Q: At which point did you decide it was time to leave?

After the revolution started, I observed how things weren’t going right and I had many friends who either distanced themselves from the government and some who instead got closer to it. One of them sent me a letter and asked me if I could work for the government to compose and write pro-government songs. I couldn’t do it. It was going against my heart and myself. I hated the government. Following my answer to him on my decision, I felt the danger and this really triggered me to think more seriously. I said to myself that I had to leave.

I remember how I put one of my students in charge as teacher of my class and ran away. After one month, people were still wondering where I was and kept asking him. I had fled alone to Egypt with the aim to later bring my family. When you have a family you can never rest. You want to take care of them. To give them a better future.

Q: What was your experience like in Egypt and Turkey?

Egypt is a big country. It is very different from Syria. In the beginning it was hard to find work but after some time I was hired at a famous musical institute called Guitara. I was of course happy about it but with time my mood changed and I wasn’t so sure if it was the right thing to stay there.  

Egypt as a country also had a lot of instability with its own revolution and with the Muslim Brotherhood. It was also very religious for me and my family. My wife and kids were mostly at home. My wife had to always wear a veil or niqab when she went out. I wanted my kids to have a normal education that included music and regular subjects, not just religion. In Egypt there were only religious schools available to them. By now my kids haven’t been to school for three years and it concerns me a lot.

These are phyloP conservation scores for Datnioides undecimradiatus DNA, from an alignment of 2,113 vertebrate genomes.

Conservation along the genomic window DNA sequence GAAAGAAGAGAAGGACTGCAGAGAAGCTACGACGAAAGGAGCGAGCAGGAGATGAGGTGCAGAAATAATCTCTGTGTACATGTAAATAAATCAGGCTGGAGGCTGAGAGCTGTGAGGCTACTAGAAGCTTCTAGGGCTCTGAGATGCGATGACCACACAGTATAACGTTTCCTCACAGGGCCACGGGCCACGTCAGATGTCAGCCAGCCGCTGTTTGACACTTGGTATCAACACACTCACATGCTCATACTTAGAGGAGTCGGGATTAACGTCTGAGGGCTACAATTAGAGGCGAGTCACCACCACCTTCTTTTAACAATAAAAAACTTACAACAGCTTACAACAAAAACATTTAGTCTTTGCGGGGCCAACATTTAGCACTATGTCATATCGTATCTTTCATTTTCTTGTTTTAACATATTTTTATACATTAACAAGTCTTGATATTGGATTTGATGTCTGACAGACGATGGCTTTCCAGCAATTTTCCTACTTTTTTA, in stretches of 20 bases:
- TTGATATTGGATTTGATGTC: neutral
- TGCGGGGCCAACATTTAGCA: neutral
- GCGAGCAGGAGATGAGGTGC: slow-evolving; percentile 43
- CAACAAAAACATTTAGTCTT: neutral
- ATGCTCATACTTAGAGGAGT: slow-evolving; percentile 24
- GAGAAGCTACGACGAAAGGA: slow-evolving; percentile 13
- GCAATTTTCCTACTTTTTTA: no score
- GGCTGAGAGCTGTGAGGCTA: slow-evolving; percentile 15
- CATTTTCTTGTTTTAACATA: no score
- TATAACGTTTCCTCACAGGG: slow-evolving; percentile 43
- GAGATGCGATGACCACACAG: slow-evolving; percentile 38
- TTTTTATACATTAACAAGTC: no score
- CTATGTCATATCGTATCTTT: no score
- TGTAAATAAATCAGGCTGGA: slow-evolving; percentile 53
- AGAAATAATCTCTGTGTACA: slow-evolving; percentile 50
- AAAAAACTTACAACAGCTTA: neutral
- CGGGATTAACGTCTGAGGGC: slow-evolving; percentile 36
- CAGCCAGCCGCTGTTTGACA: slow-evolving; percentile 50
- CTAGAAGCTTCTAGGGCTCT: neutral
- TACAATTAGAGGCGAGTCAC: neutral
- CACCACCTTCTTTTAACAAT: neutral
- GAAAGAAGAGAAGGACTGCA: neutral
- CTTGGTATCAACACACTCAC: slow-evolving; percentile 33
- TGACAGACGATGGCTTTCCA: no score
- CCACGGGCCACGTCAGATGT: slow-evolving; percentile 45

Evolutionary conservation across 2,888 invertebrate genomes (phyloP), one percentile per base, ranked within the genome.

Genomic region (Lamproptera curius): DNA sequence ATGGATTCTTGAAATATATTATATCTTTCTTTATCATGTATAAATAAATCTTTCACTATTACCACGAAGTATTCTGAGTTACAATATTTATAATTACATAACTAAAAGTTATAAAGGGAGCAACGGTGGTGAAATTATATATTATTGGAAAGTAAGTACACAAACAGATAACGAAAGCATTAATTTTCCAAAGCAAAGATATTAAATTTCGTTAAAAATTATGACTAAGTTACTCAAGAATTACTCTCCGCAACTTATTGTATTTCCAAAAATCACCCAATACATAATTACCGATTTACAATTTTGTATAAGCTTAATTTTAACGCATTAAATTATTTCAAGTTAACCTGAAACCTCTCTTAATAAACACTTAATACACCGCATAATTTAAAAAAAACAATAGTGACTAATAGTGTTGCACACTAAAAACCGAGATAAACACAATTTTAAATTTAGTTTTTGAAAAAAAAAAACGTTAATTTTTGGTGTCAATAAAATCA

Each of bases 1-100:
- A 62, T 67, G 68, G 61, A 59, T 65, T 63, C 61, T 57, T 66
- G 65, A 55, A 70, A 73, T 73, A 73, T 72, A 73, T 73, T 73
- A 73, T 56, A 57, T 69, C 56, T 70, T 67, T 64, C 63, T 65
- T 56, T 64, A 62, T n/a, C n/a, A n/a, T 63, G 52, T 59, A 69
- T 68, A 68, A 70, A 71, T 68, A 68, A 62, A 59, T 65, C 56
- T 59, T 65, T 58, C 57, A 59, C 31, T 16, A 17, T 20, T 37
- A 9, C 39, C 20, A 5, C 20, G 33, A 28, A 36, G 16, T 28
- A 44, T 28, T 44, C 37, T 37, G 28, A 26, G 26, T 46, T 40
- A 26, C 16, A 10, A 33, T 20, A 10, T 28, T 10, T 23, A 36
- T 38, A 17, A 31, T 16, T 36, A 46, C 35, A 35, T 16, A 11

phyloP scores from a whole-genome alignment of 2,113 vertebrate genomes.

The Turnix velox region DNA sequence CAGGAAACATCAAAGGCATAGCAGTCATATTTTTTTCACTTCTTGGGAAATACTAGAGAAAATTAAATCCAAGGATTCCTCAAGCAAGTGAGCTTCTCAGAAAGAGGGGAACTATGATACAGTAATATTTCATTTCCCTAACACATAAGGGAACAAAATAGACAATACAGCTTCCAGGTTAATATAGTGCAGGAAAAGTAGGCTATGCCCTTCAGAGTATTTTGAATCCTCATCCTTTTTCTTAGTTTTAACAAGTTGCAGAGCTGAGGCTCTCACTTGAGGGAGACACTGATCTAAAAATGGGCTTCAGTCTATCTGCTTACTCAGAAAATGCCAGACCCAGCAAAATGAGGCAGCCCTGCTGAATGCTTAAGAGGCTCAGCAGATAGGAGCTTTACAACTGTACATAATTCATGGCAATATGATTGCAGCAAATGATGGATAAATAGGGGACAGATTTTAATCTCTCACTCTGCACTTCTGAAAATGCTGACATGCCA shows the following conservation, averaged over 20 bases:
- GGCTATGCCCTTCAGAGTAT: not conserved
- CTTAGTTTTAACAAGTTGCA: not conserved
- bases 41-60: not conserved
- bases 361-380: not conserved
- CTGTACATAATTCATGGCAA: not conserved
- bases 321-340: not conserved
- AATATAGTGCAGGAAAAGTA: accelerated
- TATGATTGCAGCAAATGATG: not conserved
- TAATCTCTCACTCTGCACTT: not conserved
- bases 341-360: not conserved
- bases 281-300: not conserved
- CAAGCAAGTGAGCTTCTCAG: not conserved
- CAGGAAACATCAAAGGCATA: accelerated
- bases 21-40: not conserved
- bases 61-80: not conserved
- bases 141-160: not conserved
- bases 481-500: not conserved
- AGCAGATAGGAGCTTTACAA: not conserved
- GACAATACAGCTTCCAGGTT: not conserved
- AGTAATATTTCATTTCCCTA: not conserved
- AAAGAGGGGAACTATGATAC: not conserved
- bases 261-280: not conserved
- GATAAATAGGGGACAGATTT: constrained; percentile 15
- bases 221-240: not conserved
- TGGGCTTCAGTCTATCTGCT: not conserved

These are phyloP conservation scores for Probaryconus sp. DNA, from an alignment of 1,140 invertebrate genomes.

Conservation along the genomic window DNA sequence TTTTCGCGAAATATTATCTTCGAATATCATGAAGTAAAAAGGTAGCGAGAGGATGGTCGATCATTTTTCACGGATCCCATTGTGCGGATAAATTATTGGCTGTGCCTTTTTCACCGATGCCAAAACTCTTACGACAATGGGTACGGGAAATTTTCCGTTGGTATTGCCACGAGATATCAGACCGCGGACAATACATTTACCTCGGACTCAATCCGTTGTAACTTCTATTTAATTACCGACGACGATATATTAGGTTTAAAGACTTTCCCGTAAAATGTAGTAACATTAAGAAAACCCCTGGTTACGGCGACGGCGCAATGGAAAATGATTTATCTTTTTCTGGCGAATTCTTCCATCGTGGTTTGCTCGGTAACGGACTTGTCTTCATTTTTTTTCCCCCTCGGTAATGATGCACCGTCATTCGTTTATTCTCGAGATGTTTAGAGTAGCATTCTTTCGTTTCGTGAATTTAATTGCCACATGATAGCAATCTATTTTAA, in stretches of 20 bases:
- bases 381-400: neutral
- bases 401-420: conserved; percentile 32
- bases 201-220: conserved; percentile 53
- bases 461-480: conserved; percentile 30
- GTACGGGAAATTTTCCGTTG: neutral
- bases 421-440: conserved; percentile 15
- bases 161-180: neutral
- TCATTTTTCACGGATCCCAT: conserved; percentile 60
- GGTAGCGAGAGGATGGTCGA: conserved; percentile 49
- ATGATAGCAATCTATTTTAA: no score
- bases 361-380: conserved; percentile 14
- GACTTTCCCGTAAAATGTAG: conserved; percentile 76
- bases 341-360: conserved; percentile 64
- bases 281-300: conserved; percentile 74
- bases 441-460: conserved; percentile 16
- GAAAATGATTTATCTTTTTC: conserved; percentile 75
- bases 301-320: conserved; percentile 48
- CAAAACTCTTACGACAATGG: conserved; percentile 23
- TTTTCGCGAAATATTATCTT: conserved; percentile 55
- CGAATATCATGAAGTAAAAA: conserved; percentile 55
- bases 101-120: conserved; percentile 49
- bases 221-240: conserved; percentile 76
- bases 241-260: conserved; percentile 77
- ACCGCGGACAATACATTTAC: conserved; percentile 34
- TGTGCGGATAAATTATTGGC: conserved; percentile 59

So I started to think about going to another country and I actually didn’t have many options. The only country I could go to was Turkey. All Arabic countries had closed their doors. So after a year and a half in Egypt, we left to Istanbul.

In Istanbul I got an opportunity to work for a radio. It was a media that was for the opposition against the local government and they received a lot of support and money from Europe. I was excited about this new opportunity. However the editor didn’t dare to say much. The atrocities and killings in Syria were censured for example. I don’t think many people listened to it and I discovered that the station was corrupt and just set up in order to receive money from Europe. I couldn’t identify myself in this corrupt system so I parted from it.

Dömsek, the group that Basel started in Istanbul. Picture from 2015

Financially, those were hard times for me and for the first time in my life, I went to the streets to play. It wasn’t an easy thing for me to do because in Syria we didn’t have such a culture. It felt like begging for me. I started to receive lots of money from wealthy tourists from the Gulf region. And surprisingly it became popular and I was joined by more musicians. We formed a group called Domsek which means something like “good smell” in the Syrian language. We blended Turkish and Syrian tunes and became more and more popular. For about a year and a half we played music every day on the streets. After some time we had made a name for ourselves and started to get invited to play concerts and at important events.

Q: How did you come to Europe and finally to Belgium?

Well, I was thinking of Europe because I was thinking of my family. Me and my wife discussed how we could give our children a better future. And if I would be allowed to work and live in Europe, my family would also be allowed to follow me. So I started to collect money and decided to come here by myself and then later be joined by my family. They are still in Istanbul waiting for news.